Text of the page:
Justice Department Halts Voter ID Requirement Push In Texas

0 Shares
idlaw0313_image

The Justice Department blocked Texas’ new voter-identification law on March 12, arguing that it targets the State’s Hispanic population, igniting another battle between President Barack Obama’s Administration and a Republican-led State, The Washington Times reported.

According to the newspaper, Texas is the second State to have its voter-ID law rejected by the Department of Justice, which has prevented the local governments from enacting legislation to combat both illegal immigration and voter fraud.

Assistant Attorney General Thomas E. Perez said he was using the Federal government’s power under the Voting Rights Act to block the Texas law. He outlined how Hispanics may be twice as other constituents to lack the right kind of identification to vote.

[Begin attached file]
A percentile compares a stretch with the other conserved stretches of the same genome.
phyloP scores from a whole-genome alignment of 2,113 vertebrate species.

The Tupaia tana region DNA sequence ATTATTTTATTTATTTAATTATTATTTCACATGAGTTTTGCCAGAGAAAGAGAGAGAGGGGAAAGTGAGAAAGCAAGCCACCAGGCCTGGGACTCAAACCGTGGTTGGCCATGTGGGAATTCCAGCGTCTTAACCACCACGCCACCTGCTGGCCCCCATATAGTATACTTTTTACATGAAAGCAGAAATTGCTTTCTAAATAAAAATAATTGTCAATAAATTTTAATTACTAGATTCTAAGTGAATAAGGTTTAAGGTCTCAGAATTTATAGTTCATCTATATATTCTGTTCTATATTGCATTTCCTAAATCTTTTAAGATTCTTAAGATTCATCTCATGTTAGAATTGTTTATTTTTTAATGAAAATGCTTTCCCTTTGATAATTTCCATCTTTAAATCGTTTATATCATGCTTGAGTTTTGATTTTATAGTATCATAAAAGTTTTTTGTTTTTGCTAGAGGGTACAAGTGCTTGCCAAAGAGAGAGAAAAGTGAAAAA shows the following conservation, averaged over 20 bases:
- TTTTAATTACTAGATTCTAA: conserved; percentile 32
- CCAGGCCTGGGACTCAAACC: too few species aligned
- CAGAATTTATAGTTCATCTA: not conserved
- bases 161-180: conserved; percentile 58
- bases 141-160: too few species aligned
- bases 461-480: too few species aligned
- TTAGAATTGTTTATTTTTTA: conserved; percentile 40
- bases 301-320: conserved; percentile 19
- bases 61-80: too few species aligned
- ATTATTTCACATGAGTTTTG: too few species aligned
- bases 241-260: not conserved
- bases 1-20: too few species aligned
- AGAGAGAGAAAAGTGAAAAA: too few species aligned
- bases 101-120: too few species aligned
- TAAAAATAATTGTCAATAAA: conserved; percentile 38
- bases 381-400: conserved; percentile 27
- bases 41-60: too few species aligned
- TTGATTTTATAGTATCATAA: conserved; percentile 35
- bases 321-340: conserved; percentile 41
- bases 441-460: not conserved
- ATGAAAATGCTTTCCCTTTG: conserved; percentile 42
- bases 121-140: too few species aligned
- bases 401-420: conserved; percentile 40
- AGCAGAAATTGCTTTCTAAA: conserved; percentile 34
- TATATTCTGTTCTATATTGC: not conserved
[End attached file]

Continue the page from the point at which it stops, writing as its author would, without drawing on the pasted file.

“Hispanics disproportionately lack either a driver’s license or a personal identification card issued by [the state’s Department of Public Safety], and that disparity is statistically significant,” he said in a six-page letter to Texas officials.

Bloomberg reported that Texas Governor Rick Perry spoke to the move by the Obama Administration as another instance of its “continuing and pervasive overreach.”

Special To Personal Liberty

You Sound Off! is written by our readers and appears the last Wednesday of each month. If you would like to submit an article or letter to the editor for consideration for You Sound Off!, send it to yousoundoff@personalliberty.com by the Friday before the last Wednesday of the month. To be considered, a submission should be 750 words or less and must include the writer's name, address and a telephone number. Only the writer's name will be published. Anonymous submissions will not be considered.